Remembering J. J. C. Smart

At the beginning of my academic career, British philosopher Peter Strawson visited Zagreb and gave a talk at our department. In a chat after his lecture, I asked him for his opinion about Jack Smart, the Australian philosopher, in whose work on physicalism I was then very interested.

Strawson’s comment on Smart was just the following three words: “Anima naturaliter Australiana.” This was, of course, an allusion to Tertullian’s famous dictum “Anima naturaliter Christiana” (“The soul is by nature Christian”). The point of Strawson’s sneering remark was obviously that he dismissed Smart’s philosophy as suffering from what he (Strawson) regarded as that characteristic Australian crudeness and unsophistication.

This was my first encounter with the typical Oxford arrogance, and I was disgusted. Therefore, my response to Strawson was: “Peter, I think you are a jerk.” (Well, not exactly in these words!)

Apparently, the common response of British philosophers to Australian materialism (defended by Place, Smart, and Armstrong) was to say: “A touch of the sun, I suppose”.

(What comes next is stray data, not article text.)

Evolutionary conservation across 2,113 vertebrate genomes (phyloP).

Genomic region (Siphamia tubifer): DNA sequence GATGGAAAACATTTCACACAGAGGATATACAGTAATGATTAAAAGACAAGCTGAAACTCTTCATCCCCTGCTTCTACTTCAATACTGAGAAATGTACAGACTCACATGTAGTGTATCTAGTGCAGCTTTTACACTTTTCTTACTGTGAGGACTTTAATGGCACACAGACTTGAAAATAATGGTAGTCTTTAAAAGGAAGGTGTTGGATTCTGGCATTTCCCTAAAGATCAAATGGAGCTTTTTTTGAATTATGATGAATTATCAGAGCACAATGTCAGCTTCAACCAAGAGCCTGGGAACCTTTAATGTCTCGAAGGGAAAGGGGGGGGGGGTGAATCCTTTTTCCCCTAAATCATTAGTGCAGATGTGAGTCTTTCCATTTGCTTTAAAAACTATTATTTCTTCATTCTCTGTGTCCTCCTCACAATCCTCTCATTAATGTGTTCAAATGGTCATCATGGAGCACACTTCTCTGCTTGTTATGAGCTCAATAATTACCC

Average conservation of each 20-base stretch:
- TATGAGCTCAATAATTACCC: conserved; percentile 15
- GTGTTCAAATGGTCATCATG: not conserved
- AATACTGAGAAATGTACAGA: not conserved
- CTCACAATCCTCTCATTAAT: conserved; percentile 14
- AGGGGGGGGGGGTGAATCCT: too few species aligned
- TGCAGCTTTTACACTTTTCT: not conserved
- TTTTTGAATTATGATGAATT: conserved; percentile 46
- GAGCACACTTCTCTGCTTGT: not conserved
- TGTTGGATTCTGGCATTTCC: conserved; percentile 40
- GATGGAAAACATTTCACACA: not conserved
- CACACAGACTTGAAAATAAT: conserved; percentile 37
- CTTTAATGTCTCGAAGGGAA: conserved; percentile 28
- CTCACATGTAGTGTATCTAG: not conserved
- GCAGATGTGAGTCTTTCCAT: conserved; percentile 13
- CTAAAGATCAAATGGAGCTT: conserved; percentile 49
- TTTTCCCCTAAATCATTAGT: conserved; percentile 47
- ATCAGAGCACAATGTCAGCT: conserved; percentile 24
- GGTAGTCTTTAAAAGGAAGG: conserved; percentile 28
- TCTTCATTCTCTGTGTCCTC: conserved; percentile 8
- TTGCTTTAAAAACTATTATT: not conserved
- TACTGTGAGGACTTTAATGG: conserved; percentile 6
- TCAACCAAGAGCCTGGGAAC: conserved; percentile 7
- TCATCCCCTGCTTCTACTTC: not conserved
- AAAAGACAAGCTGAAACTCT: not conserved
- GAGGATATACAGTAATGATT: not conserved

Meanwhile, the Australian philosophers, being a crude lot they are, have continued to celebrate Smart as a truly great philosopher. When the Australian National University introduced the prestigious Jack Smart Lectures in 1998, Philip Pettit said the following:

John Jamieson Carswell Smart arrived in Australia in August 1950 to take up the Chair of Philosophy at the University of Adelaide. He had completed two years as a Junior Research Fellow at Corpus Christi College, Oxford, where he had earlier taken a B.Phil., and he was just short of thirty years old. He spent twenty two years in Adelaide and then, after four years at La Trobe, moved to the Australian National University in 1976. He officially retired over ten years ago but has never ceased to be an active member of the ANU philosophical scene.

In the decades after his arrival in Australia Jack helped to change the direction of philosophy, not just in Australia itself, but in the world at large. His part in effecting those results has been well recognized in the various honors he has received from Australian and overseas Universities; in his having been invested in the Order of Australia; and indeed in his having the annual lecture series that begins today named after him. Were there a Nobel Prize in Philosophy, I have no doubt but that he would have long ago been awarded this recognition.


I met Jack at a conference in Germany in 1978, and a few years later, as he and his wife were traveling across Europe, they stayed for a couple of days at my place in Zagreb. My wife Zvjezdana and I had a wonderful time with them. Jack died in October of 2012 at the age of 92. Besides being a superb philosopher, he was an exceptionally nice man, loved by everyone who knew him.

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